It was LDA #$0000 with the brightness gradient, but is #$3200 here. Changing the high byte of this to 32 is what changed this from a brightness gradient to a color one. Why 32? We'll get to that MUCH later. Just know that 32 = background color.

Another thing you'll notice is the code is bigger and we have 3 tables instead of just 1. That's because this uses 3 HDMA channels. The SNES can support up to 8 HDMA channels, and while SMW uses most of these, there are 3 free ones we can use: 3, 4 and 5. The channel number corresponds to the second number in the register address ($43x0, where x is the channel number). Don't use any of the other ones, because again, you can screw things up like the goal tape or keyholes.

Using 3 channels means we can do 3 entirely different changes. Explaining why we need 3 for a color gradient will be explained in the next section; for now, just understand that we need to set the Green, Blue, and Red value of the background color separately.

But wait, why is the Blue table shorter? That's because we don't need to set every value of the color every HDMA transfer. Some scanlines only change the red and the green, and that's perfectly fine.

If all you wanted to do was mess with the blue (which can still produce a nice sky gradient), you could certainly delete the red and green tables/code and just use the blue one. That would free up two channels for use in other stuff.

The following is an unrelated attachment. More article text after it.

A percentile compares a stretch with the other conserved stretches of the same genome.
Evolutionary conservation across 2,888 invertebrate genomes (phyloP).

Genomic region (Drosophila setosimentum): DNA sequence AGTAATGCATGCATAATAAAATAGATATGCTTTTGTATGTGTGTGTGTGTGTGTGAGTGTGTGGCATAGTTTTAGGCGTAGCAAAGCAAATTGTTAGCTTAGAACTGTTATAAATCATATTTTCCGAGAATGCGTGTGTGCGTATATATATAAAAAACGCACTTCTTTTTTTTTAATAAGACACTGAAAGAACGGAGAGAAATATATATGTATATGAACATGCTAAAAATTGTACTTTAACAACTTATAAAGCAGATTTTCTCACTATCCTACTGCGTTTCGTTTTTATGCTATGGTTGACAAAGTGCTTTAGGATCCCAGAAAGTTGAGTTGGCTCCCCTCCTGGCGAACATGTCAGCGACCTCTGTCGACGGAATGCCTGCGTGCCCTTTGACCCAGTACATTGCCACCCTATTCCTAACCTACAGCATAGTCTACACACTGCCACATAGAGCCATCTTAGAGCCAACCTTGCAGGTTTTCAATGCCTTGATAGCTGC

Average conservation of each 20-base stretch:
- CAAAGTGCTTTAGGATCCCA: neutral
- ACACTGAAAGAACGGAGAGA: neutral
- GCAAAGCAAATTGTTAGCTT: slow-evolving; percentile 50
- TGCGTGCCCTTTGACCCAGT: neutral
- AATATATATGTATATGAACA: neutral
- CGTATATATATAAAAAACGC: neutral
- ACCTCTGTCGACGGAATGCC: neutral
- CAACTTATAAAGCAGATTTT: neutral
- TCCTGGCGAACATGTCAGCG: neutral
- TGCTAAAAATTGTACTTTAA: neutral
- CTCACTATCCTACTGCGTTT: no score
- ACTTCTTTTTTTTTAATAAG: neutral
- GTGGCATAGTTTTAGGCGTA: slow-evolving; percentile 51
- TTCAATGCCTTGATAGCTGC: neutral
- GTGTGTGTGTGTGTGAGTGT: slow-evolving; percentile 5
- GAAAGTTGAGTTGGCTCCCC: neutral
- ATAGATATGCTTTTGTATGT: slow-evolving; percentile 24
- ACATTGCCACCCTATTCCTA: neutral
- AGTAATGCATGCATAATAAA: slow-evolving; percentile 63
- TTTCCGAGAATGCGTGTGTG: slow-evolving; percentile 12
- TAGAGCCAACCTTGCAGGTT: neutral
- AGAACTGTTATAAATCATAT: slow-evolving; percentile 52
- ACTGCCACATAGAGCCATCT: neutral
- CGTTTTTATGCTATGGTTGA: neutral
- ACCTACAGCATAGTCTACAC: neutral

D.5) Notes on Background Color & Color Math:

The following section is not HDMA specific. However, since color gradients are probably the most common thing HDMA is used for in SMW hacking, and the fact that it's rather complex, it deserves its own section.

As was mentioned in the previous section, the background color has to have each color written to separately. You may have also noticed that all the Red values were 20-2F, Green were 40-4F, and Blue were 80-8F. Here's why.

The color byte is formatted like this: BGRCCCCC

B = Set this bit to change the Blue value to CCCCC
G = Set this bit to change the Green value to CCCCC
R = Set this bit to change the Red value to CCCCC
CCCCC = Color value

To change the value of Red only, for example, you'd set the R bit, and then set the CCCCC bits to the value you want Red to be. Therefore, Red's valid hex values would be $20-3F. 25, for example, would set Red to 5 (equivalent to 40 in LM's palette editor).